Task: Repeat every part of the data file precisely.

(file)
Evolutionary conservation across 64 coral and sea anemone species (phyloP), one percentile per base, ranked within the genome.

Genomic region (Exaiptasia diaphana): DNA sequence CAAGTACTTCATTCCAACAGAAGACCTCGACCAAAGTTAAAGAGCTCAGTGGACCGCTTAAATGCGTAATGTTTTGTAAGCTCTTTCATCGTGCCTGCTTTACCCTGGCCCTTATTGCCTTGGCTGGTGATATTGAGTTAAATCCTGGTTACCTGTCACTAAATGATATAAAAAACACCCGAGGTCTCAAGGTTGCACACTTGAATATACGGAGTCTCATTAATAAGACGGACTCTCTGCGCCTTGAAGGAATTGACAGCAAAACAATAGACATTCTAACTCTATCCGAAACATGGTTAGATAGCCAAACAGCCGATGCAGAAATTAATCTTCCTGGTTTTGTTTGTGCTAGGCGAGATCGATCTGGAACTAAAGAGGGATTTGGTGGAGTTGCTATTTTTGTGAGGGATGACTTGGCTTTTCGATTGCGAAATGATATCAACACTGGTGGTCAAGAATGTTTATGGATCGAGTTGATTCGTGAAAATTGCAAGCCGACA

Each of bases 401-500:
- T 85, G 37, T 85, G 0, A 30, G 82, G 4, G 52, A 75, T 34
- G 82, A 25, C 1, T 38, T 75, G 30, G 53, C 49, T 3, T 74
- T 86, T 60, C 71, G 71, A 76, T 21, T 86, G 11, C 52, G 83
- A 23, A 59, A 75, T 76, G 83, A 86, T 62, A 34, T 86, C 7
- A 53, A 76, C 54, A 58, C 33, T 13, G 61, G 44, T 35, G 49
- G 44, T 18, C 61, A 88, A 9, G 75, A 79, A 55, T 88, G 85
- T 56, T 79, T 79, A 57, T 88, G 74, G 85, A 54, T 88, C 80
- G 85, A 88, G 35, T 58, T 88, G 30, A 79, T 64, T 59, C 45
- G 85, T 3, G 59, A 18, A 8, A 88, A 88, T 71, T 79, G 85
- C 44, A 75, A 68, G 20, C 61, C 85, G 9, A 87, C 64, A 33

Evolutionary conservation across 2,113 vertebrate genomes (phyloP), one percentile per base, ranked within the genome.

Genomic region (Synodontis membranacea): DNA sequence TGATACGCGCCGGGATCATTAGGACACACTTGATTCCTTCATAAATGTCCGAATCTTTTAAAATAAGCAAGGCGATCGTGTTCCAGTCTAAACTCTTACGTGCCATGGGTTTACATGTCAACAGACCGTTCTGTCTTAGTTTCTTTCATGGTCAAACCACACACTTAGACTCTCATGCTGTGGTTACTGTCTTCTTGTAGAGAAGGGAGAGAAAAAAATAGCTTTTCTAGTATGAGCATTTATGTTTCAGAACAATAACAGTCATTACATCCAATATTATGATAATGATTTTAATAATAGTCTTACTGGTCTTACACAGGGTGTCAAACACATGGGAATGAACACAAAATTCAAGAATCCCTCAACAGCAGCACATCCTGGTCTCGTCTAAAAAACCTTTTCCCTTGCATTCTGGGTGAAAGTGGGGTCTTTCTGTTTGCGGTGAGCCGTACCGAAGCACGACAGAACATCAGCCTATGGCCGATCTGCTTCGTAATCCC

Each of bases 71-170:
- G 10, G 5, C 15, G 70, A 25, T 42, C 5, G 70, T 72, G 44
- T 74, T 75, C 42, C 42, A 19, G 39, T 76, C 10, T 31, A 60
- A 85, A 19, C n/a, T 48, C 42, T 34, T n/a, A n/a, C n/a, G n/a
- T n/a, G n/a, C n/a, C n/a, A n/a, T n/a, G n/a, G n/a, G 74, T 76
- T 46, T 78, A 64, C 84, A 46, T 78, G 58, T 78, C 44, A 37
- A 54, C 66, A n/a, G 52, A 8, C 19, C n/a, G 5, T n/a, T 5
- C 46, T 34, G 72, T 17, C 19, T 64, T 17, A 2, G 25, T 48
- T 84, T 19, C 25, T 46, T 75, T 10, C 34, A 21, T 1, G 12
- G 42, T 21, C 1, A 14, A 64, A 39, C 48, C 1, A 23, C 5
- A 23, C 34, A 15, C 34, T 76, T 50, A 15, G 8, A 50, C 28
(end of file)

Evolutionary conservation across 64 coral and sea anemone species (phyloP), one percentile per base, ranked within the genome.

Genomic region (Exaiptasia diaphana): DNA sequence CAAGTACTTCATTCCAACAGAAGACCTCGACCAAAGTTAAAGAGCTCAGTGGACCGCTTAAATGCGTAATGTTTTGTAAGCTCTTTCATCGTGCCTGCTTTACCCTGGCCCTTATTGCCTTGGCTGGTGATATTGAGTTAAATCCTGGTTACCTGTCACTAAATGATATAAAAAACACCCGAGGTCTCAAGGTTGCACACTTGAATATACGGAGTCTCATTAATAAGACGGACTCTCTGCGCCTTGAAGGAATTGACAGCAAAACAATAGACATTCTAACTCTATCCGAAACATGGTTAGATAGCCAAACAGCCGATGCAGAAATTAATCTTCCTGGTTTTGTTTGTGCTAGGCGAGATCGATCTGGAACTAAAGAGGGATTTGGTGGAGTTGCTATTTTTGTGAGGGATGACTTGGCTTTTCGATTGCGAAATGATATCAACACTGGTGGTCAAGAATGTTTATGGATCGAGTTGATTCGTGAAAATTGCAAGCCGACA

Each of bases 401-500:
- T 85, G 37, T 85, G 0, A 30, G 82, G 4, G 52, A 75, T 34
- G 82, A 25, C 1, T 38, T 75, G 30, G 53, C 49, T 3, T 74
- T 86, T 60, C 71, G 71, A 76, T 21, T 86, G 11, C 52, G 83
- A 23, A 59, A 75, T 76, G 83, A 86, T 62, A 34, T 86, C 7
- A 53, A 76, C 54, A 58, C 33, T 13, G 61, G 44, T 35, G 49
- G 44, T 18, C 61, A 88, A 9, G 75, A 79, A 55, T 88, G 85
- T 56, T 79, T 79, A 57, T 88, G 74, G 85, A 54, T 88, C 80
- G 85, A 88, G 35, T 58, T 88, G 30, A 79, T 64, T 59, C 45
- G 85, T 3, G 59, A 18, A 8, A 88, A 88, T 71, T 79, G 85
- C 44, A 75, A 68, G 20, C 61, C 85, G 9, A 87, C 64, A 33

Evolutionary conservation across 2,113 vertebrate genomes (phyloP), one percentile per base, ranked within the genome.

Genomic region (Synodontis membranacea): DNA sequence TGATACGCGCCGGGATCATTAGGACACACTTGATTCCTTCATAAATGTCCGAATCTTTTAAAATAAGCAAGGCGATCGTGTTCCAGTCTAAACTCTTACGTGCCATGGGTTTACATGTCAACAGACCGTTCTGTCTTAGTTTCTTTCATGGTCAAACCACACACTTAGACTCTCATGCTGTGGTTACTGTCTTCTTGTAGAGAAGGGAGAGAAAAAAATAGCTTTTCTAGTATGAGCATTTATGTTTCAGAACAATAACAGTCATTACATCCAATATTATGATAATGATTTTAATAATAGTCTTACTGGTCTTACACAGGGTGTCAAACACATGGGAATGAACACAAAATTCAAGAATCCCTCAACAGCAGCACATCCTGGTCTCGTCTAAAAAACCTTTTCCCTTGCATTCTGGGTGAAAGTGGGGTCTTTCTGTTTGCGGTGAGCCGTACCGAAGCACGACAGAACATCAGCCTATGGCCGATCTGCTTCGTAATCCC

Each of bases 71-170:
- G 10, G 5, C 15, G 70, A 25, T 42, C 5, G 70, T 72, G 44
- T 74, T 75, C 42, C 42, A 19, G 39, T 76, C 10, T 31, A 60
- A 85, A 19, C n/a, T 48, C 42, T 34, T n/a, A n/a, C n/a, G n/a
- T n/a, G n/a, C n/a, C n/a, A n/a, T n/a, G n/a, G n/a, G 74, T 76
- T 46, T 78, A 64, C 84, A 46, T 78, G 58, T 78, C 44, A 37
- A 54, C 66, A n/a, G 52, A 8, C 19, C n/a, G 5, T n/a, T 5
- C 46, T 34, G 72, T 17, C 19, T 64, T 17, A 2, G 25, T 48
- T 84, T 19, C 25, T 46, T 75, T 10, C 34, A 21, T 1, G 12
- G 42, T 21, C 1, A 14, A 64, A 39, C 48, C 1, A 23, C 5
- A 23, C 34, A 15, C 34, T 76, T 50, A 15, G 8, A 50, C 28